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In Homer's Odyssey, when father and son meet, what is the narrative context of the...
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The reunion of father and son in Homer's Odyssey is an emotionally touching scene and this question could refer to at least two instances I recall.
One reunion between father and son comes in Odyssey 24, where Odysseus is reunited with his father Laertes. Homer does not use a simile in this instance, though, so I shall assume that the questioner refers to another instance earlier in the epic.
This instance comes in Odyssey 16 and involves Odysseus' reunion with his son Telemachus, whom he last saw when he was an infant. Now Telemachus is a grown man, at least 20 years old. Homer compares the tears and emotional outcries of the two men as comparable to "birds of prey" who have been robbed of their young chicks.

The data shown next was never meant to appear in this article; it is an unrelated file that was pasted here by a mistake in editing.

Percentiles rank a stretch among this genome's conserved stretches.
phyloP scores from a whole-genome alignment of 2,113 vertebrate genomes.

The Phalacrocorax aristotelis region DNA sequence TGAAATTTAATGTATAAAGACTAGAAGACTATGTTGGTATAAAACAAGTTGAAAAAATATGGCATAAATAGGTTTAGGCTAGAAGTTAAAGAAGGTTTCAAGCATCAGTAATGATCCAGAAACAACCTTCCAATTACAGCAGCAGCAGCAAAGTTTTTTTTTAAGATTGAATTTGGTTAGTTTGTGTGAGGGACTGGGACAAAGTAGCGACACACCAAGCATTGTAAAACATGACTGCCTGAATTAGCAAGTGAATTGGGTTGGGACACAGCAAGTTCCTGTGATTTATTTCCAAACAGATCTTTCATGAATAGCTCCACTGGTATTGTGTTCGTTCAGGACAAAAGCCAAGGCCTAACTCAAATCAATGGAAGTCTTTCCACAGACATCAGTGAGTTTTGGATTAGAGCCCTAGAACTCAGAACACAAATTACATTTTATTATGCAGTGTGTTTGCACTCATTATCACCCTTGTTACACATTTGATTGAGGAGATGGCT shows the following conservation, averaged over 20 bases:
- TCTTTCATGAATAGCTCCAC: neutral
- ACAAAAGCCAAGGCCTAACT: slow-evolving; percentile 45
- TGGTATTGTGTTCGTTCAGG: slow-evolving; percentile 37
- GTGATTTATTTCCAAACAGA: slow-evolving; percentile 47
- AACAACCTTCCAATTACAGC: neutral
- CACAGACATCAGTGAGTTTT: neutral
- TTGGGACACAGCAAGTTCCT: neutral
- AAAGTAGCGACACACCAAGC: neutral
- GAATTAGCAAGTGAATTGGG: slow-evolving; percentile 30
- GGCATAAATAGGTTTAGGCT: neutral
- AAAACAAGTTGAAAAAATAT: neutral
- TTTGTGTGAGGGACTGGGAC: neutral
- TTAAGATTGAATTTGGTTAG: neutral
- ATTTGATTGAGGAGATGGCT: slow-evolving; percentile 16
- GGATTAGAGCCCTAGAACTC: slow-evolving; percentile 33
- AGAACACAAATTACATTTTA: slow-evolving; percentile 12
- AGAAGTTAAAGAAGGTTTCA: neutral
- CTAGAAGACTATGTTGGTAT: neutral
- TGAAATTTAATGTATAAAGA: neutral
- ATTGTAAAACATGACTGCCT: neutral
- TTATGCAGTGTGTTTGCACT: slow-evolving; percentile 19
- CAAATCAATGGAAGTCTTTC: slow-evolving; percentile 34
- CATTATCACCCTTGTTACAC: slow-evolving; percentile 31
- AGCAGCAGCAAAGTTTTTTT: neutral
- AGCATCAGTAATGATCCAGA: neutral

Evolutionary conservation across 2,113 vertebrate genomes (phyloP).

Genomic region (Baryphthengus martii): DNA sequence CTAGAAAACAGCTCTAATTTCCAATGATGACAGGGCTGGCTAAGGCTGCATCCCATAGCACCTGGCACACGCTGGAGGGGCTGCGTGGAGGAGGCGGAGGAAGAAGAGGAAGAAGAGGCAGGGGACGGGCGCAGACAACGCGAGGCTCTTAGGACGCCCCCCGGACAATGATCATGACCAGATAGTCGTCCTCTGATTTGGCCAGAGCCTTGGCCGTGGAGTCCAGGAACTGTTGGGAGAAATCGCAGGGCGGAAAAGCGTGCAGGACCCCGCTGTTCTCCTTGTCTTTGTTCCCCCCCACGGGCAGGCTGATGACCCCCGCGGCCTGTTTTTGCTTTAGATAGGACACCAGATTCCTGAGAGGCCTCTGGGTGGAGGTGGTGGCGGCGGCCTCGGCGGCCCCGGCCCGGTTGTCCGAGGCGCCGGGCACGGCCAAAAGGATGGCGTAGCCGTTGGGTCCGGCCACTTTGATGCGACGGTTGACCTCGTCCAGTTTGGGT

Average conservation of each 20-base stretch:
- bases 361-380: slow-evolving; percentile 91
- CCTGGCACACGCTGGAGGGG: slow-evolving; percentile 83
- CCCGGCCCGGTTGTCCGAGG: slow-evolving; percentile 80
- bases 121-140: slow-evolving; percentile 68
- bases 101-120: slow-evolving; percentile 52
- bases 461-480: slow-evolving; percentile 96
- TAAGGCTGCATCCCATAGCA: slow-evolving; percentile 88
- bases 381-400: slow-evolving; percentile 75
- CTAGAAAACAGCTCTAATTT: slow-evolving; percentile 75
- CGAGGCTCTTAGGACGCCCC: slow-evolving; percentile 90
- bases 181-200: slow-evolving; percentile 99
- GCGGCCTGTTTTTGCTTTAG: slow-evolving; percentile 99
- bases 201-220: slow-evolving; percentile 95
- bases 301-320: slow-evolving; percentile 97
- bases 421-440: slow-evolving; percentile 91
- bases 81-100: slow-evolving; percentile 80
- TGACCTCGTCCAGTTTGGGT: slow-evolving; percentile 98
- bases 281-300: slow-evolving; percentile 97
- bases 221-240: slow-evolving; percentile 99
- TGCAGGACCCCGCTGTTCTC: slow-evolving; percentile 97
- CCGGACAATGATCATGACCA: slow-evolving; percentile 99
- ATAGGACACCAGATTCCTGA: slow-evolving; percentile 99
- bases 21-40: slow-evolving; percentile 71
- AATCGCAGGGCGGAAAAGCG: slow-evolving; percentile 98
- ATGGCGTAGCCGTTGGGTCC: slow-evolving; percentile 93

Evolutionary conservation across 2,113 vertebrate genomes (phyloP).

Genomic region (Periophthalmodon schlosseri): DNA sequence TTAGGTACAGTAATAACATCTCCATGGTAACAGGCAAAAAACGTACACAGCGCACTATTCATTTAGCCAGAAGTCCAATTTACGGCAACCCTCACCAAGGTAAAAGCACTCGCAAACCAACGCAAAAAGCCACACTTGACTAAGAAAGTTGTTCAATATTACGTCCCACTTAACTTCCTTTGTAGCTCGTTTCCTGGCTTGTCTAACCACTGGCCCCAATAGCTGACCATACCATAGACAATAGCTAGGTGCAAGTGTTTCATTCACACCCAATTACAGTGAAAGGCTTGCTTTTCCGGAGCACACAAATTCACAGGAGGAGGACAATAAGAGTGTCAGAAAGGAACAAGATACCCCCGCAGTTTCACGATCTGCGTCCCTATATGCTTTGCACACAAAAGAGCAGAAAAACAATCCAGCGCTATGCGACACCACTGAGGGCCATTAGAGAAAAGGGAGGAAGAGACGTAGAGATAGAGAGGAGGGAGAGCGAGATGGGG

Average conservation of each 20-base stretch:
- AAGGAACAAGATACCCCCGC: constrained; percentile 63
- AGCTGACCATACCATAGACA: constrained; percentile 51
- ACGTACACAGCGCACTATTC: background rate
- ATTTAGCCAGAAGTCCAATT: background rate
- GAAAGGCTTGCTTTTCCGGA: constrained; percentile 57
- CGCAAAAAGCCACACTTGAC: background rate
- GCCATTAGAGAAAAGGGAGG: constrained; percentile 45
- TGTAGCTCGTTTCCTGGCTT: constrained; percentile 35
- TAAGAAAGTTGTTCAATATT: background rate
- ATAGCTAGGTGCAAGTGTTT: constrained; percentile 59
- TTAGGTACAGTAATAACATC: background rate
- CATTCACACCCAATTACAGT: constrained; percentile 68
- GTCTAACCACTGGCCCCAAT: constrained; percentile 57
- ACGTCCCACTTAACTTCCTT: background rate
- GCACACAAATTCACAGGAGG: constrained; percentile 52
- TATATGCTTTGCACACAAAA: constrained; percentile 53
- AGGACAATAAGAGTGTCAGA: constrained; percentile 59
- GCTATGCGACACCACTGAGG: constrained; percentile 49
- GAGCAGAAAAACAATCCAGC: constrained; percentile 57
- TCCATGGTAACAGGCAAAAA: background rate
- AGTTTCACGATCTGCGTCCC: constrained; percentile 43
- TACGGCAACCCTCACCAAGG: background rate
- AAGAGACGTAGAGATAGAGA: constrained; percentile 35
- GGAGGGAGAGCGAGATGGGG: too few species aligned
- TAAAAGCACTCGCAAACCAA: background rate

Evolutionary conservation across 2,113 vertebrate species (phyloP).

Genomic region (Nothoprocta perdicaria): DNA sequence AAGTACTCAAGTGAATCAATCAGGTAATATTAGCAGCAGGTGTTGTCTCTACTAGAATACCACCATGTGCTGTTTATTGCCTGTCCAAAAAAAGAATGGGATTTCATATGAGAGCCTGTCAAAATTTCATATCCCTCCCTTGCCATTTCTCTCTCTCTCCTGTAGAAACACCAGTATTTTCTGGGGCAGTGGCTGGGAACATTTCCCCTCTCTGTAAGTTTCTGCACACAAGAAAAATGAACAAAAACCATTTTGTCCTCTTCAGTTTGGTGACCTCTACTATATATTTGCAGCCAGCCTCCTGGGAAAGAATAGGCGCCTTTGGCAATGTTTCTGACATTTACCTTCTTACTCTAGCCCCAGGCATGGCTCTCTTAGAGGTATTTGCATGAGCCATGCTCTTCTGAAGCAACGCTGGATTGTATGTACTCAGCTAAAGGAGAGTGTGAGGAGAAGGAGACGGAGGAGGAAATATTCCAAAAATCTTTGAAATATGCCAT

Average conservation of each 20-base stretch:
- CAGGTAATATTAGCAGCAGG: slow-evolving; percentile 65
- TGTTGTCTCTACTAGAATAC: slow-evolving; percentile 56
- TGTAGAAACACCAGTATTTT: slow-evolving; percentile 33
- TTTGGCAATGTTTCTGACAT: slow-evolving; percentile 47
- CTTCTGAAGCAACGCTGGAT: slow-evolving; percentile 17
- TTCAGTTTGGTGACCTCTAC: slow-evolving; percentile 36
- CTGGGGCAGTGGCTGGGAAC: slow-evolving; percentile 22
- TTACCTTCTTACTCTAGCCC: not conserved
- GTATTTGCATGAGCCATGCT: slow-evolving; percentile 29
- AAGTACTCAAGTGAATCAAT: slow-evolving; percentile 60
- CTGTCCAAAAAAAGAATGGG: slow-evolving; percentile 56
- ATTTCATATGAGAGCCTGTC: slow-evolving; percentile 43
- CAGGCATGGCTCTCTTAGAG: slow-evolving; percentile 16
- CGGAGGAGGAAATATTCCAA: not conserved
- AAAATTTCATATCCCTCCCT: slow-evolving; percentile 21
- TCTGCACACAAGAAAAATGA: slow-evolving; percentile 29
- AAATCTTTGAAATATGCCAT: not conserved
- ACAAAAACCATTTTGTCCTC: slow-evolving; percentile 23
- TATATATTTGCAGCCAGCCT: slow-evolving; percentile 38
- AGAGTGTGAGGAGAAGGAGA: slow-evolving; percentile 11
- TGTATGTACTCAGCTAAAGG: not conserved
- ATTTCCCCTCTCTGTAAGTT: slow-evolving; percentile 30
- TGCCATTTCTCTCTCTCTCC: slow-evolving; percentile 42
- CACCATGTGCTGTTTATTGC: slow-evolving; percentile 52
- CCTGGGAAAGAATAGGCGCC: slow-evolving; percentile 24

Homer frequently compares human activity to activities of animals. For all the nobility of Odysseus and Telemachus, it is curious that Homer does not compare them to more attractive animals, but rather "vultures or sea-eagles." It is striking, though, that he does compare them to "birds of prey", since Odysseus and Telemachus will soon be involved in a bloody assault upon Penelope's suitors.
Posted by noahvox2 on November 20, 2011 at 9:23 AM (Answer #1)
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